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  #1  
Old January 23, 2008, 06:01 PM
bleitzow bleitzow is offline
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Question In front or in back?

OK, I'm sure this has been discussed many times, but humor me, K?

I write a little bit in Spanish everyday and my friend reviews it for errors. She told me the following sentence is incorrect and I would like to know why.

Ella está en el piso segundo.

She said it should be el segund piso. Why? Isn't this just like "la camisa roja"?

In case you don't remember, I'm the one who doesn't understand the "preterite", "subjunctive" explanations. Keep it simple for stupid (me).

Thanks!
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  #2  
Old January 24, 2008, 05:34 AM
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Your friend is right the adjective rule (which is not a law) in which the adjective is most commonly used after the noun does not apply to building floors except the ground floor which is piso bajo (PB in elavators).
Come to think of it there may be an exception to the adjective rule for all
numbered nouns. For example: Fifth Avenue is La Quinta Avenida much like
el segundo piso. The meaning is completely different with the adjective after the numbered object. I would like to hear what other people have to say about this.
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Old January 24, 2008, 11:47 AM
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666 Road: Autopista 666, Ruta 666
Chicago Airpot: Aeropuerto de Chicago
Eiffel Tower: Torre Eiffel
5th Avenue: Quinta Avenida
second floor. Segundo piso
The fifth street on the left: la quinta calle a la derecha.
Sometimes works, sometimes not.
Like Poli says, it´s
sótano
planta baja
primera planta/primer piso
segunda planta/ segundo piso
tercera planta/tercer piso
.....
décima planta/ décimo piso
an so on.
ordinals in RAE
"ella está en el piso segundo" sound simply odd.
more info http://faculty.washington.edu/petersen/adjrules.htm


Some adjectives are curious enough, and they have different meanings depending on the position
Un pobre hombre (desgraciado) - Un hombre pobre (sin dinero)
Una cosa cierta (verdadera) - Una cierta cosa (alguna)
una catedral grande (tamaño) -una gran catedral (famosa)
un negocio grande (tamaño) - un gran negocio(importante)
un colega viejo (viejo de edad) - un viejo colega (conocido desde hace tiempo)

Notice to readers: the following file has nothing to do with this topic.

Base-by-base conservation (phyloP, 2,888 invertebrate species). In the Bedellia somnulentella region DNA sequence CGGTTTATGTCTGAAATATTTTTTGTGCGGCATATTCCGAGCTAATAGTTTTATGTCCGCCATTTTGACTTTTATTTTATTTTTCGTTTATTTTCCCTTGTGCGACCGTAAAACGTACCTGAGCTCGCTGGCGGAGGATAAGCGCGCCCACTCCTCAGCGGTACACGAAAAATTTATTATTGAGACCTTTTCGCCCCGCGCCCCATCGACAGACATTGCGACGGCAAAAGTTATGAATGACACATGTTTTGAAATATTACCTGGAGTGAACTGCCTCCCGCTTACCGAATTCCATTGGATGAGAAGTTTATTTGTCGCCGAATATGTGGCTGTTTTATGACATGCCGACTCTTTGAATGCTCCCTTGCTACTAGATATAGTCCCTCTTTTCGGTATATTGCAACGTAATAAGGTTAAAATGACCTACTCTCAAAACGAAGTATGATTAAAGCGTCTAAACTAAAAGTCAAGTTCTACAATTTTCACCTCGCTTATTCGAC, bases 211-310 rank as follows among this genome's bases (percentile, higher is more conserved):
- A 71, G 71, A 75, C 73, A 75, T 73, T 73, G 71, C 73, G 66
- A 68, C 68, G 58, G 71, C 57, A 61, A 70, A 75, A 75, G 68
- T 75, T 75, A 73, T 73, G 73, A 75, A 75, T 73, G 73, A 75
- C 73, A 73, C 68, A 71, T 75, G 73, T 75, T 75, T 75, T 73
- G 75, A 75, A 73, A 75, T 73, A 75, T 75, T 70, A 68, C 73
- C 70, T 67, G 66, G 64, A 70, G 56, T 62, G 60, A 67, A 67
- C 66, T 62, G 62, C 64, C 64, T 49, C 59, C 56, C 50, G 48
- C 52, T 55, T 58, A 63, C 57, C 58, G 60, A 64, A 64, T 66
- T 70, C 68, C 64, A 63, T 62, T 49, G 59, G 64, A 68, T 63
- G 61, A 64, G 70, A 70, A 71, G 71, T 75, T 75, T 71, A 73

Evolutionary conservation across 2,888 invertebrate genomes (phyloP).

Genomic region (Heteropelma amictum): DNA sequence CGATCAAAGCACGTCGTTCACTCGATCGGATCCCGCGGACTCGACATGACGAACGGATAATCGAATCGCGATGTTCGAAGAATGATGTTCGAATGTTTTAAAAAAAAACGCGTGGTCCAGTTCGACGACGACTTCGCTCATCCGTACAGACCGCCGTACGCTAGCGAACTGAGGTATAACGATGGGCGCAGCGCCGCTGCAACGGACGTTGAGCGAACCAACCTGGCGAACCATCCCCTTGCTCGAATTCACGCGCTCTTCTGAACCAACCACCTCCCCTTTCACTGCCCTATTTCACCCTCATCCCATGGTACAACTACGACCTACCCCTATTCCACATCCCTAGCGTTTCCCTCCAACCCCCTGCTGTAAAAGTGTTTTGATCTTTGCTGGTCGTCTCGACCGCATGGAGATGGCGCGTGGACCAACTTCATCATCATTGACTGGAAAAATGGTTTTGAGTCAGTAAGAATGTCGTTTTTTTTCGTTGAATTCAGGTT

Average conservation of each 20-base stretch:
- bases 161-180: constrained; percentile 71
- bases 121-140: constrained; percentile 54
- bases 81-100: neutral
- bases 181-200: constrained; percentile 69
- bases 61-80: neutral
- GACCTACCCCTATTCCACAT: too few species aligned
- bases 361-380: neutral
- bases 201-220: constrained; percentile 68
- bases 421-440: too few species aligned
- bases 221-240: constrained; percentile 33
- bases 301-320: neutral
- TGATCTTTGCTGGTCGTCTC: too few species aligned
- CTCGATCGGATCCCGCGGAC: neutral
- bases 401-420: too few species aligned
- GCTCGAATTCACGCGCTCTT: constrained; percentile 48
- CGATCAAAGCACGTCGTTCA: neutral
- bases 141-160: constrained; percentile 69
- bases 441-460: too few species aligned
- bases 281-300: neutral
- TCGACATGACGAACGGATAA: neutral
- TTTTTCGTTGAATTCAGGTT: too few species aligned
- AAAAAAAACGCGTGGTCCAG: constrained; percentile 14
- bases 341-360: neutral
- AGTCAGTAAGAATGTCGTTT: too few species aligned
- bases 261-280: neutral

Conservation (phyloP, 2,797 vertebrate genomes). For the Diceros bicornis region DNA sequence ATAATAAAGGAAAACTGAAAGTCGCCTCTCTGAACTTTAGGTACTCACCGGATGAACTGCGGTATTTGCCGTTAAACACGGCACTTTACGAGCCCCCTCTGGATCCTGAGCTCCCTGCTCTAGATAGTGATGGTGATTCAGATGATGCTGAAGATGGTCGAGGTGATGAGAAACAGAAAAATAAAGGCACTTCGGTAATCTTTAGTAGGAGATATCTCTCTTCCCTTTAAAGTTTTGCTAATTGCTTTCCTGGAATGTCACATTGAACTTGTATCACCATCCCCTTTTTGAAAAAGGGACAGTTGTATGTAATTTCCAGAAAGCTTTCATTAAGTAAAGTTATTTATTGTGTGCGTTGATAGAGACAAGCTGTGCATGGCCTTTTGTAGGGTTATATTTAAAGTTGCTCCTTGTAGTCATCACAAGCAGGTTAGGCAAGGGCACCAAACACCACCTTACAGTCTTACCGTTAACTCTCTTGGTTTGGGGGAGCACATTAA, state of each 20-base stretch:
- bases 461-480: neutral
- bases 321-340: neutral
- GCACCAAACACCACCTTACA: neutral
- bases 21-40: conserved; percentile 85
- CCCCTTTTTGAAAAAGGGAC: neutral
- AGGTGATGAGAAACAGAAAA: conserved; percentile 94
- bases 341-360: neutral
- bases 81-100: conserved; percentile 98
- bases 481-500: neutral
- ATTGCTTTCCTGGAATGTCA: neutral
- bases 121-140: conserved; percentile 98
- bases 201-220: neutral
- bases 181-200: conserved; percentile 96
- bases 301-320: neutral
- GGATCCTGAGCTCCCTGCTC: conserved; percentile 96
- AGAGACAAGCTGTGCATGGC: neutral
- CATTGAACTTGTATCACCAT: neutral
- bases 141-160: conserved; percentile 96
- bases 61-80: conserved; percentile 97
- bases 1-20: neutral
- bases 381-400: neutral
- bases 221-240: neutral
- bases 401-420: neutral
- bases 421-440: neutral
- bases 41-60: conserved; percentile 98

una muchacha sola (solitaria) -una sola muchacha(única)
un coche nuevo (moderno) - un nuevo coche(otro)
un hombre mismo (él solo) - el mismo hombre (misma persona)
las ideas diferentes (no son iguales) - las diferentes ideas (varias)
extracted from http://teachers.sduhsd.net/nneeb/doc.../Adjetivos.ppt
more examples here
http://culturitalia.uibk.ac.at/hispanoteca/ ... significado.htm

greetings

Last edited by sosia; January 25, 2008 at 01:00 AM.
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Old January 25, 2008, 05:24 AM
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After thinking about this for awhile, I realized that things change after the tenth floor (décimo piso). For the eleventh floor up its better to say piso once, piso doce instead of el décimo segundo piso, décimo tercer piso which is much too cumbersome.
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Old January 25, 2008, 09:56 AM
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but you're right, people (and I) sometimes says "piso 35" when it'a s very tall building
Example
¿en que piso vives? "en el segundo piso", "en el décimo"
¿en que piso trabajas? "en el (piso) quince" (it should be "décimoquinto piso")
saludos
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  #6  
Old January 26, 2008, 01:43 AM
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While the general rule for adjectives in Spanish is that they go after the noun they modify, it doesn't always apply.


1. Adjectives can go before the noun in poetic situations, poems, song lyrics etc.
El abrumador sondio me despertó en la madrugada.
2. Some adjectives take on a different meaning when they come before the noun. There are some more good examples in sosia's post (#3).
Ahí viene mi antiguo jefe.
There comes my former boss.

Ahí viene mi jefe antiguo.
There comes my ancient boss.
3. Some adjectives by custom are used before the noun they modify:
A. este, ese, aquel, aquella, (demonstrative adjectives)
Este coche y aquel autobús.
This car and that bus.
B. primer/o, segundo, tercer/o (ordinal numbers)
4. The emphasis of some adjectives changes when used in front/behind nouns.
Perdí la pequeña moneda.
I lost the little coin.

Just a statement of fact, not implying anything else

Perdí la moneda pequeña.
I lost the little coin.

Notice that the English translation is the same, but in the Spanish, this wording implies that there were other coins and you only lost the small one. Depending on context, another good translation would be:
I lost the small one.
Ok, that's all I can think of right now. Hope it helps.
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